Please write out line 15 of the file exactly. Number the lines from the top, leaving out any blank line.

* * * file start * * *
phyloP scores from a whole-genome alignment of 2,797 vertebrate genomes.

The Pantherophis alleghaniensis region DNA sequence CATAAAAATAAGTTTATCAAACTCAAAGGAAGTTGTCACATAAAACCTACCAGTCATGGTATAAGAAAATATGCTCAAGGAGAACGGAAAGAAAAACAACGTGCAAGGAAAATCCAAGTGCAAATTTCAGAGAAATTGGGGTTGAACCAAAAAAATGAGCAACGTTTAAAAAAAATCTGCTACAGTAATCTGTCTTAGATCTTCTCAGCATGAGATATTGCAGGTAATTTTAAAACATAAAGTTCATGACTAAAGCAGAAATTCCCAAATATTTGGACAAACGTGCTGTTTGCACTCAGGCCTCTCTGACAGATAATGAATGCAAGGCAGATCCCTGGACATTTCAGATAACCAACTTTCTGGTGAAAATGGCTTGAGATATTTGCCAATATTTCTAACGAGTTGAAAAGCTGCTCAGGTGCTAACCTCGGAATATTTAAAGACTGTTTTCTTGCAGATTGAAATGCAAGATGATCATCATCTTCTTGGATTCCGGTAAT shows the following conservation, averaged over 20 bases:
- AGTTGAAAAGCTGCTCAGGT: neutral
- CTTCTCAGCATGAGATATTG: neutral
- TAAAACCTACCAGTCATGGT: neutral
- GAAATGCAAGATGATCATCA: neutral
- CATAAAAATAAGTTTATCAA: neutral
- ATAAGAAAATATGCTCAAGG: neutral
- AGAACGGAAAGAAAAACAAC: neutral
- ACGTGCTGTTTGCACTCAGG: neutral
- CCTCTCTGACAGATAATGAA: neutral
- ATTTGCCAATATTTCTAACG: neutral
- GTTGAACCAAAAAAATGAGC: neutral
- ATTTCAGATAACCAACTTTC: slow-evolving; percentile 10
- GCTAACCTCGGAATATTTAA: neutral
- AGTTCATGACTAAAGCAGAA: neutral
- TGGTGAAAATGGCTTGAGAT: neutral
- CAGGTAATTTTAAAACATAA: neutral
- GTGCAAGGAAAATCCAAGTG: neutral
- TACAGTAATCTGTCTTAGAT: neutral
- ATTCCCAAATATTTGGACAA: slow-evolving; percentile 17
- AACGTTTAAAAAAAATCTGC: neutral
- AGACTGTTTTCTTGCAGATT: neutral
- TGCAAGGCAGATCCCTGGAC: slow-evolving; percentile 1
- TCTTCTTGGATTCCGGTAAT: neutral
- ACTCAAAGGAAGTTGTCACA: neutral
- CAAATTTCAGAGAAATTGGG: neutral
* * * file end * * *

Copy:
- GCTAACCTCGGAATATTTAA: neutral